Menu

Technical FAQ: Cassette options, crank sizes, and more

  • By Lennard Zinn
  • Published Jul. 9, 2013
If you're looking to upgrade to a better-performing cogset, the SRAM Red WiFli is a solid option. Photo: Nick Legan

Larger cassette options

Dear Lennard,
I’m riding Shimano 9000 with 50/34 and 11/28 on a Litespeed Tuscany. I went to the Garrett County Gran Fondo in Maryland a couple of weekends ago and got creamed. I was only able to do 50 miles and 7000 feet. There was some really steep stuff! I am 62 years old. Do I have any options for a larger cassette cog and a longer derailleur cage? I did the Horribly Hilly Hundred in Wisconsin the previous weekend and was fine.
— DeWayne

Dear DeWayne,
You could get a SRAM 1170 or 1190 11-speed cassette in 11-32. You could try maxing out your b-screw on your existing Dura-Ace 9000 derailleur to see if it will shift it. It may require removing the b-screw and turning it around so the head of it contacts the tab on the rear derailleur hanger of the dropout. You will also need a longer chain.

Eventually, I imagine Ultegra will be available in an 11-speed triple configuration. At that time, you could buy an Ultegra 11-speed triple rear derailleur and interchange its jockey wheel cage with the cage on your Dura-Ace 9000 derailleur. Then you could run it with the b-screw in a more standard adjustment position. It will of course require a longer chain yet.
― Lennard

Compact or triple?

Dear Lennard,
My first race cycle was a Shimano Ultegra with 52-42-20 on 12-27t. I prefer riding this cycle as it has the all rounder edge. My newer race cycle is a Scott Addict (to help me climb). SRAM Force Compact 50/34 with 11-28t. I got this in October 2011.

On the triple bike I love how much faster I can go downhill the 52 t12 is fantastic. However, the new Addict with 50 t11 gearing is slower on downhills.

Problem: Downhill speed seems far less on the Addict the SRAM Force small crank 34 on t11 helps climb, as it’s steep.

What would you think of the 52/36 (32-11 wifli) on t32 cog be like a 50/34 on a 28 cog? Or would the climbing be even easier?

I will consider the WiFli SRAM Red on the rear with an 11-32 SRAM Red cassette, it seems a good idea. Should I go for the SRAM Red 22? Or would this mean having to change the shifters and front derailleur?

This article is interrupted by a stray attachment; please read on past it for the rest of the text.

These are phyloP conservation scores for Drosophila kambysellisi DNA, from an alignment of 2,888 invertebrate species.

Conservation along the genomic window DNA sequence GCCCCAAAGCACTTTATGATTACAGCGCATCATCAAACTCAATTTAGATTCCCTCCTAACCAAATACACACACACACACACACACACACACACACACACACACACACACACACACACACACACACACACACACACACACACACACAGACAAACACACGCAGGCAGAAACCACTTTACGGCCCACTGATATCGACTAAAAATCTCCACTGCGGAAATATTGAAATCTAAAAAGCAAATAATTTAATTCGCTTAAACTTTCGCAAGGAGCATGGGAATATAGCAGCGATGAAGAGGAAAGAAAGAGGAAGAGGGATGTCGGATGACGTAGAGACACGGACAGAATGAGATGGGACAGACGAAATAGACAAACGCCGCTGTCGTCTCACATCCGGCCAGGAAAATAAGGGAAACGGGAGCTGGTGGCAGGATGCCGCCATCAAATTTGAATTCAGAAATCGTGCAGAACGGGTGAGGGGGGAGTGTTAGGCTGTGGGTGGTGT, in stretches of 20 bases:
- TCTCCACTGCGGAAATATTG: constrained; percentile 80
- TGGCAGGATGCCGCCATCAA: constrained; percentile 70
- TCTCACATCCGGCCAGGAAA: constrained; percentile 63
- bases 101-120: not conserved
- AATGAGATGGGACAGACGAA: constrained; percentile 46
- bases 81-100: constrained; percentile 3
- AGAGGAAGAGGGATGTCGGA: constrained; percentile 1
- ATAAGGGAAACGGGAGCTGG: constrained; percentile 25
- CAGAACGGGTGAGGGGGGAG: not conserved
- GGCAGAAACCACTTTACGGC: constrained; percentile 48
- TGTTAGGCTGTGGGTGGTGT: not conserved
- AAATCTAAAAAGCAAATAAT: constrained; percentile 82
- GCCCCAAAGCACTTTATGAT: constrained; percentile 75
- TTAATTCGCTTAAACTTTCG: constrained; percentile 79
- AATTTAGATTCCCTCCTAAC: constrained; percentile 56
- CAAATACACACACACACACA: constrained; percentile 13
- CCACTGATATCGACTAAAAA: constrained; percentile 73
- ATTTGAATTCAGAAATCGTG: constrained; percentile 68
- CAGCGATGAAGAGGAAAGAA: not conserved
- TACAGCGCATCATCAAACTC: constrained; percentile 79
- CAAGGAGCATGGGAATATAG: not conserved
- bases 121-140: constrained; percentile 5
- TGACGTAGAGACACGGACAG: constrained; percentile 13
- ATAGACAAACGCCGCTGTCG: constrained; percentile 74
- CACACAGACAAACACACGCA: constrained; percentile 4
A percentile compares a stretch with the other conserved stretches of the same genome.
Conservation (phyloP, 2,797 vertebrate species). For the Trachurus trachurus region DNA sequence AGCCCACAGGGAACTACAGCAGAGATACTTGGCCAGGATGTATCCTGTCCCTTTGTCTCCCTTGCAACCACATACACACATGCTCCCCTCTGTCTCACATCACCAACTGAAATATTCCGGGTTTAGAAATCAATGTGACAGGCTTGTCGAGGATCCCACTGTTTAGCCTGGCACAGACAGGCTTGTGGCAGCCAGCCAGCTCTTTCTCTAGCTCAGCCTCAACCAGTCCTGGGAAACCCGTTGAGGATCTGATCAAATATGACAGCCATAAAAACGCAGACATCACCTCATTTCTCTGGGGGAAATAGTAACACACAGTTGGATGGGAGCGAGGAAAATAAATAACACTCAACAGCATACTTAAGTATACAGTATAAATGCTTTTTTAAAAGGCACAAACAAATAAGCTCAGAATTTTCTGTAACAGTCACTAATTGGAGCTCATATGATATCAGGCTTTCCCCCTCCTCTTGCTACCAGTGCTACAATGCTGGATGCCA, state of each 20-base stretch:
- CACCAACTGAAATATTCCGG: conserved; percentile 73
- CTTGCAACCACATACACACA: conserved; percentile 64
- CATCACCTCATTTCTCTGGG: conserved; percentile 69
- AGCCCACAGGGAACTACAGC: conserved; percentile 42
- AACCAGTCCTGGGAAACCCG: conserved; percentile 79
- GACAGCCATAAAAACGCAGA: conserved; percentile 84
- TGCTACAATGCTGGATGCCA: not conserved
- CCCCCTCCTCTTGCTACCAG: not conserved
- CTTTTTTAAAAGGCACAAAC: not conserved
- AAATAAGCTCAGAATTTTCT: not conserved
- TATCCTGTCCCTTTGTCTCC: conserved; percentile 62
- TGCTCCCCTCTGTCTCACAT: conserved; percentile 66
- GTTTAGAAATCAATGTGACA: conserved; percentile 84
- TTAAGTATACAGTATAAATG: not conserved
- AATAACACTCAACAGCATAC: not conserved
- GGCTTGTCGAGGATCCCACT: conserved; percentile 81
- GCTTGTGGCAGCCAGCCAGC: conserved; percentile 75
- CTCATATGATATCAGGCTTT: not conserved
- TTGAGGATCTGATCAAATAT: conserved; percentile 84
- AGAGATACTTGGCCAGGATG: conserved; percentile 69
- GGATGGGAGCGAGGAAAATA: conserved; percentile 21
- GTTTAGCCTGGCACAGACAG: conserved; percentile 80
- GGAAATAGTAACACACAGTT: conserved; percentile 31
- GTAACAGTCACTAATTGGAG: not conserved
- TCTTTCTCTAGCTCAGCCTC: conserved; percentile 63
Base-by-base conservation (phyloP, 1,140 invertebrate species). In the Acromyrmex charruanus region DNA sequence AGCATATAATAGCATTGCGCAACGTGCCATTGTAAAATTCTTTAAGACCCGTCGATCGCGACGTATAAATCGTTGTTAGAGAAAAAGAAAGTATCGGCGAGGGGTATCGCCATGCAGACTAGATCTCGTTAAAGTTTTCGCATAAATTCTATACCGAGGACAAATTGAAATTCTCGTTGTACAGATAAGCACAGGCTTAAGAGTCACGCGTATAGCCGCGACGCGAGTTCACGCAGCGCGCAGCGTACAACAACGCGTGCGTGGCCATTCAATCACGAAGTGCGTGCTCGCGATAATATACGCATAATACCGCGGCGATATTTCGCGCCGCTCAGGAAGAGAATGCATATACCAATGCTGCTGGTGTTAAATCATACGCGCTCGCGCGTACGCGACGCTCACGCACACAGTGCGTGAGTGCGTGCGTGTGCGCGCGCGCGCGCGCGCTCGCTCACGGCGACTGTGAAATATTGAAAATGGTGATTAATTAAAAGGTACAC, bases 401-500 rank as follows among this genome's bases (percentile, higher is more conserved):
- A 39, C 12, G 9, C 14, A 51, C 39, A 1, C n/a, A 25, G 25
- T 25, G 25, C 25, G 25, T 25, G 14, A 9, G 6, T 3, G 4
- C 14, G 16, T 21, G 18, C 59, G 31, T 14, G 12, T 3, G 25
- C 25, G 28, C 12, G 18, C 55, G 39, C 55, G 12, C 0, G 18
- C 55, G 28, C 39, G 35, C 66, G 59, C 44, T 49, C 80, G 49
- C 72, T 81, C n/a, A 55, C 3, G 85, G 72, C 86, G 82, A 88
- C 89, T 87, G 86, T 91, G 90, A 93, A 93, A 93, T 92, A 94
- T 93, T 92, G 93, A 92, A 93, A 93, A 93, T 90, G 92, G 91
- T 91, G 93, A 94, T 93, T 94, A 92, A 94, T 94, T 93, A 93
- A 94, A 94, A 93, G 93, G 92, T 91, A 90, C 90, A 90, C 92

My current SRAM Force crank length is 172.5 on the BB30.

Summary of what I am contemplating:
1. 52/36 Crank SRAM Red (your guidance)
2. SRAM Red WiFli Aero Glide (medium cage)
3. 11-32 Cassette XG 1099 on a 10 Speed cassette
4. (I already have a chain with 260kms on it, its a SRAM for 10 Speed)

To confirm this is all I need to swap out SRAM Force and add more Speed on downhills but also help on climbing?
— Niaz

Dear Niaz,
I suggest you look at a gear chart or use a gear calculator. That would answer a lot of your questions.

If your Scott with the 50 X 11 high gear is slower on the downhills than your Ultegra triple bike with a 52 X 12 high gear, it’s not because of the gearing, as you seem to be implying. A simple look at a gear chart will show you that the high gear on the Scott is higher (125 inches vs. 119 inches on the Ultegra bike).

And the chart will also reveal that a 36 X 32 low gear is lower (30 inches) than a 34 X 28 (33 inches).

If you want to go to SRAM 22, obviously you would need a new shifter, chain, cogset and rear derailleur, because it is 11-speed, and your Force is 10-speed.

Yes, going to a 36 X 52 with an 11-32 WiFli cogset will give you a higher top gear and lower low gear than you currently have. You will need a longer chain and a mid-cage rear derailleur in 10-speed. You are certainly welcome to upgrade the entire crank to the SRAM Red you mention, or you can simply buy a pair of chainrings and put them on your existing crank.
― Lennard

Chain rub on chainstay

Dear Lennard,